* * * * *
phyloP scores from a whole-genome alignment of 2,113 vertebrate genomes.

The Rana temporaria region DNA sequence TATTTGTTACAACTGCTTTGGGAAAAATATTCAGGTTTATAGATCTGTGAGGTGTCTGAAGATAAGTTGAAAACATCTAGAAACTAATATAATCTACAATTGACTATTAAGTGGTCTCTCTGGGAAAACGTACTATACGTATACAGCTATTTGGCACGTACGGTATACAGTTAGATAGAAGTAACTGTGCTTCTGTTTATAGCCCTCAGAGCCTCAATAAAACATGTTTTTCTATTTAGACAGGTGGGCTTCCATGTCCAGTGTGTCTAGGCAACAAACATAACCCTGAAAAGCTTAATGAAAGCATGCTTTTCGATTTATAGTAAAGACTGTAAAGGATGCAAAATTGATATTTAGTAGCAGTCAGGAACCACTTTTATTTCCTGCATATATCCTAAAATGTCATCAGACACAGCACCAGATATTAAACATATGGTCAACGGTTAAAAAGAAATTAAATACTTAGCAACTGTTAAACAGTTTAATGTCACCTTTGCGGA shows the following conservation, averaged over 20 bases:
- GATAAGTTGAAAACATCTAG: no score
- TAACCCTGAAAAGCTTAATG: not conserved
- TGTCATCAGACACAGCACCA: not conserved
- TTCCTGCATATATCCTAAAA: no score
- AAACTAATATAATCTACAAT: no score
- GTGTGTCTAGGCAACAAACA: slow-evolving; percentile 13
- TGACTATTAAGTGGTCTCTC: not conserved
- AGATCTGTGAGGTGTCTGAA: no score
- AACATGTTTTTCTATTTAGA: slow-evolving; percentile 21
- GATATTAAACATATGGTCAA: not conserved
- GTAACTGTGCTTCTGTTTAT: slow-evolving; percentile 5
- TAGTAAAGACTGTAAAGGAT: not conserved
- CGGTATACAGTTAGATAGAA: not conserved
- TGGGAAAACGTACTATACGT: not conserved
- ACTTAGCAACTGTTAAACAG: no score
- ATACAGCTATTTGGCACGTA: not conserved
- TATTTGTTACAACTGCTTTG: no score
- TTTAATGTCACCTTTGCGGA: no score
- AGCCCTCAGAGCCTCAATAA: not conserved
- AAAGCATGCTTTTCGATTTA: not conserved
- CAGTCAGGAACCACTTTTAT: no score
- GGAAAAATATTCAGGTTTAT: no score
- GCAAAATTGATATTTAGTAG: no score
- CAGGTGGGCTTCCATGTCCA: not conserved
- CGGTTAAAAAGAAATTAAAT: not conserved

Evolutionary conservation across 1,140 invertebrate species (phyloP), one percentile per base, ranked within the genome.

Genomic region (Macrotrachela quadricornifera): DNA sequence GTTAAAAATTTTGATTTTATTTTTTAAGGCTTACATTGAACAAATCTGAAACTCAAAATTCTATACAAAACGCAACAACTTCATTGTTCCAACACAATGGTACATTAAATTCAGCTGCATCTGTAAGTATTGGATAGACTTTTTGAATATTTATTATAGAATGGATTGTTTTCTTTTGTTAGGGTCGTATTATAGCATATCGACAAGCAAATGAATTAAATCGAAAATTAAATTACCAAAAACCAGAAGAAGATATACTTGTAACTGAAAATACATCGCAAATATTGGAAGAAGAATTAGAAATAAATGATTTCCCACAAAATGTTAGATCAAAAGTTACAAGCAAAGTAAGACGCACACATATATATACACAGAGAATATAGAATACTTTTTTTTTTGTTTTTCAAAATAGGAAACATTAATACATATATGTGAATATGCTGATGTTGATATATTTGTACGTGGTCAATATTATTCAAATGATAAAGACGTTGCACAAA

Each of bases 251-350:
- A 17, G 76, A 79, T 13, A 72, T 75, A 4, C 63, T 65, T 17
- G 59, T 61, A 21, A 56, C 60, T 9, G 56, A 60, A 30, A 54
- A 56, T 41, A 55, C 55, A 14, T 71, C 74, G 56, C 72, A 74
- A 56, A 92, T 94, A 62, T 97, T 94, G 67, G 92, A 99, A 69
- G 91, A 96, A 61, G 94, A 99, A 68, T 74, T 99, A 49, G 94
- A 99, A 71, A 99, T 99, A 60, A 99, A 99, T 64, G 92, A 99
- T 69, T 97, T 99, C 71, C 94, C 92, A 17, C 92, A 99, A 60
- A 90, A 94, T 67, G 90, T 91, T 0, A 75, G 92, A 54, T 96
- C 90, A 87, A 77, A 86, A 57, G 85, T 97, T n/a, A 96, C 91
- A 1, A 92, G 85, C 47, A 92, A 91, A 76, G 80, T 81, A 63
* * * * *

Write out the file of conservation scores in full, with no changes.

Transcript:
phyloP scores from a whole-genome alignment of 2,113 vertebrate genomes.

The Rana temporaria region DNA sequence TATTTGTTACAACTGCTTTGGGAAAAATATTCAGGTTTATAGATCTGTGAGGTGTCTGAAGATAAGTTGAAAACATCTAGAAACTAATATAATCTACAATTGACTATTAAGTGGTCTCTCTGGGAAAACGTACTATACGTATACAGCTATTTGGCACGTACGGTATACAGTTAGATAGAAGTAACTGTGCTTCTGTTTATAGCCCTCAGAGCCTCAATAAAACATGTTTTTCTATTTAGACAGGTGGGCTTCCATGTCCAGTGTGTCTAGGCAACAAACATAACCCTGAAAAGCTTAATGAAAGCATGCTTTTCGATTTATAGTAAAGACTGTAAAGGATGCAAAATTGATATTTAGTAGCAGTCAGGAACCACTTTTATTTCCTGCATATATCCTAAAATGTCATCAGACACAGCACCAGATATTAAACATATGGTCAACGGTTAAAAAGAAATTAAATACTTAGCAACTGTTAAACAGTTTAATGTCACCTTTGCGGA shows the following conservation, averaged over 20 bases:
- GATAAGTTGAAAACATCTAG: no score
- TAACCCTGAAAAGCTTAATG: not conserved
- TGTCATCAGACACAGCACCA: not conserved
- TTCCTGCATATATCCTAAAA: no score
- AAACTAATATAATCTACAAT: no score
- GTGTGTCTAGGCAACAAACA: slow-evolving; percentile 13
- TGACTATTAAGTGGTCTCTC: not conserved
- AGATCTGTGAGGTGTCTGAA: no score
- AACATGTTTTTCTATTTAGA: slow-evolving; percentile 21
- GATATTAAACATATGGTCAA: not conserved
- GTAACTGTGCTTCTGTTTAT: slow-evolving; percentile 5
- TAGTAAAGACTGTAAAGGAT: not conserved
- CGGTATACAGTTAGATAGAA: not conserved
- TGGGAAAACGTACTATACGT: not conserved
- ACTTAGCAACTGTTAAACAG: no score
- ATACAGCTATTTGGCACGTA: not conserved
- TATTTGTTACAACTGCTTTG: no score
- TTTAATGTCACCTTTGCGGA: no score
- AGCCCTCAGAGCCTCAATAA: not conserved
- AAAGCATGCTTTTCGATTTA: not conserved
- CAGTCAGGAACCACTTTTAT: no score
- GGAAAAATATTCAGGTTTAT: no score
- GCAAAATTGATATTTAGTAG: no score
- CAGGTGGGCTTCCATGTCCA: not conserved
- CGGTTAAAAAGAAATTAAAT: not conserved

Evolutionary conservation across 1,140 invertebrate species (phyloP), one percentile per base, ranked within the genome.

Genomic region (Macrotrachela quadricornifera): DNA sequence GTTAAAAATTTTGATTTTATTTTTTAAGGCTTACATTGAACAAATCTGAAACTCAAAATTCTATACAAAACGCAACAACTTCATTGTTCCAACACAATGGTACATTAAATTCAGCTGCATCTGTAAGTATTGGATAGACTTTTTGAATATTTATTATAGAATGGATTGTTTTCTTTTGTTAGGGTCGTATTATAGCATATCGACAAGCAAATGAATTAAATCGAAAATTAAATTACCAAAAACCAGAAGAAGATATACTTGTAACTGAAAATACATCGCAAATATTGGAAGAAGAATTAGAAATAAATGATTTCCCACAAAATGTTAGATCAAAAGTTACAAGCAAAGTAAGACGCACACATATATATACACAGAGAATATAGAATACTTTTTTTTTTGTTTTTCAAAATAGGAAACATTAATACATATATGTGAATATGCTGATGTTGATATATTTGTACGTGGTCAATATTATTCAAATGATAAAGACGTTGCACAAA

Each of bases 251-350:
- A 17, G 76, A 79, T 13, A 72, T 75, A 4, C 63, T 65, T 17
- G 59, T 61, A 21, A 56, C 60, T 9, G 56, A 60, A 30, A 54
- A 56, T 41, A 55, C 55, A 14, T 71, C 74, G 56, C 72, A 74
- A 56, A 92, T 94, A 62, T 97, T 94, G 67, G 92, A 99, A 69
- G 91, A 96, A 61, G 94, A 99, A 68, T 74, T 99, A 49, G 94
- A 99, A 71, A 99, T 99, A 60, A 99, A 99, T 64, G 92, A 99
- T 69, T 97, T 99, C 71, C 94, C 92, A 17, C 92, A 99, A 60
- A 90, A 94, T 67, G 90, T 91, T 0, A 75, G 92, A 54, T 96
- C 90, A 87, A 77, A 86, A 57, G 85, T 97, T n/a, A 96, C 91
- A 1, A 92, G 85, C 47, A 92, A 91, A 76, G 80, T 81, A 63